Sonication improves microbiologic diagnosis of periprosthetic elbow infection

Laure Flurin, Kerryl E. Greenwood-Quaintance, Ronda N. Esper, Joaquin Sanchez-Sotelo, Robin Patel

Research output: Contribution to journalArticlepeer-review


Background: Periprosthetic joint infection (PJI) is a relatively frequent and oftentimes devastating complication after total elbow arthroplasty (TEA). Its microbiologic diagnosis is usually based on periprosthetic tissue culture (hereafter referred to as tissue culture), but the sensitivity of tissue culture is variable. Although implant sonication culture has been shown to be superior to tissue culture for the diagnosis of hip and knee PJI, only a single small study (of fewer than 10 infected implants) has assessed sonication for PJI diagnosis after elbow arthroplasty. Methods: We retrospectively analyzed 112 sonicate fluid cultures from patients who underwent revision of a TEA at a single institution between 2007 and 2019, comparing results to those of tissue cultures. We excluded patients who had fewer than 2 tissues submitted for culture. Using the Infectious Diseases Society of America guidelines to define PJI, there were 49 infected and 63 non-infected cases. Median ages in the PJI and non-infected groups were 66 and 61 years, respectively. In the non-infected group, 65% were female vs. 63% in the PJI group. We reviewed clinical characteristics and calculated the sensitivity and specificity of tissue compared with sonicate fluid culture. In addition, we compared the sensitivity of tissue culture to the combination of tissue and sonicate fluid culture. Results: The most common pathogens were coagulase-negative Staphylococcus sp (49%), followed by Staphylococcus aureus (12%). Sensitivity of tissue culture was 63%, and sensitivity of sonicate fluid culture was 76% (P = .109). Specificity of tissue culture was 94% and specificity of sonicate fluid culture was 100%. Sensitivity of sonicate fluid culture in combination with tissue culture was 84% (P = .002 compared to tissue culture alone). Conclusion: In this study, we found that the combination of sonicate fluid and tissue culture had a greater sensitivity than tissue culture alone for microbiologic diagnosis of PJI after TEA.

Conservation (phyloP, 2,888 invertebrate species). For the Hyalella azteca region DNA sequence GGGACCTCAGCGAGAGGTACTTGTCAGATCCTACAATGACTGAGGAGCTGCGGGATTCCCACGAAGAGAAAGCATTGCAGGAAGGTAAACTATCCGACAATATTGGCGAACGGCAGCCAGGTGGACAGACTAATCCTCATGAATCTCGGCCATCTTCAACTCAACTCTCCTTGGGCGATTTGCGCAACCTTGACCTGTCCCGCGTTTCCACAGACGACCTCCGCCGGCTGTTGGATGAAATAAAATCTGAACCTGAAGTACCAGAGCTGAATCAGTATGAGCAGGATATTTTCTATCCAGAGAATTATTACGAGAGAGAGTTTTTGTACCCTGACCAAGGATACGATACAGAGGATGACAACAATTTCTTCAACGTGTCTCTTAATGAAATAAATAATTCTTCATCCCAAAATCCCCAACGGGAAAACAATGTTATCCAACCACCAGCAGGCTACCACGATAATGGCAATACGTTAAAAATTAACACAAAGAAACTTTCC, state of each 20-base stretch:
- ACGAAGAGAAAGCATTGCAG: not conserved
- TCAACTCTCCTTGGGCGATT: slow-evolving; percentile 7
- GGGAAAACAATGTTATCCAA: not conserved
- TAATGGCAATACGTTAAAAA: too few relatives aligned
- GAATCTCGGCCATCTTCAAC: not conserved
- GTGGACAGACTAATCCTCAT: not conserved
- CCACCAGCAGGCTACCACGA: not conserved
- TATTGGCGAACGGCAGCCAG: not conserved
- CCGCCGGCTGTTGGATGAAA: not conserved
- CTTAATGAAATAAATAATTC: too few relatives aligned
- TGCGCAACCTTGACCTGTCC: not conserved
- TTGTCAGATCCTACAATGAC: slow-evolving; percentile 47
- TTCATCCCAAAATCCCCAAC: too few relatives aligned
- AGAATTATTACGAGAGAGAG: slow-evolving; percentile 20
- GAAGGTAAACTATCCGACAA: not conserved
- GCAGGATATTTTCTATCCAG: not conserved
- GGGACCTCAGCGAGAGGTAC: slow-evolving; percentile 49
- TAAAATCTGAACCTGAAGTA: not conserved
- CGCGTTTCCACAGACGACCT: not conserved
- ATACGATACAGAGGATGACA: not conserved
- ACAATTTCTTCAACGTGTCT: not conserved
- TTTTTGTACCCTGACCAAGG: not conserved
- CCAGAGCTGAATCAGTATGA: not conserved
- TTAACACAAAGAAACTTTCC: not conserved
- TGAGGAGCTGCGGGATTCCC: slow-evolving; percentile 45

Original languageEnglish (US)
Pages (from-to)1741-1749
Number of pages9
JournalJournal of Shoulder and Elbow Surgery
Issue number8
StatePublished - Aug 2021


  • Diagnostic Study
  • Level III
  • Sonication
  • diagnosis
  • microbiology
  • periprosthetic joint infection
  • sensitivity
  • total elbow arthroplasty

ASJC Scopus subject areas

  • Surgery
  • Orthopedics and Sports Medicine


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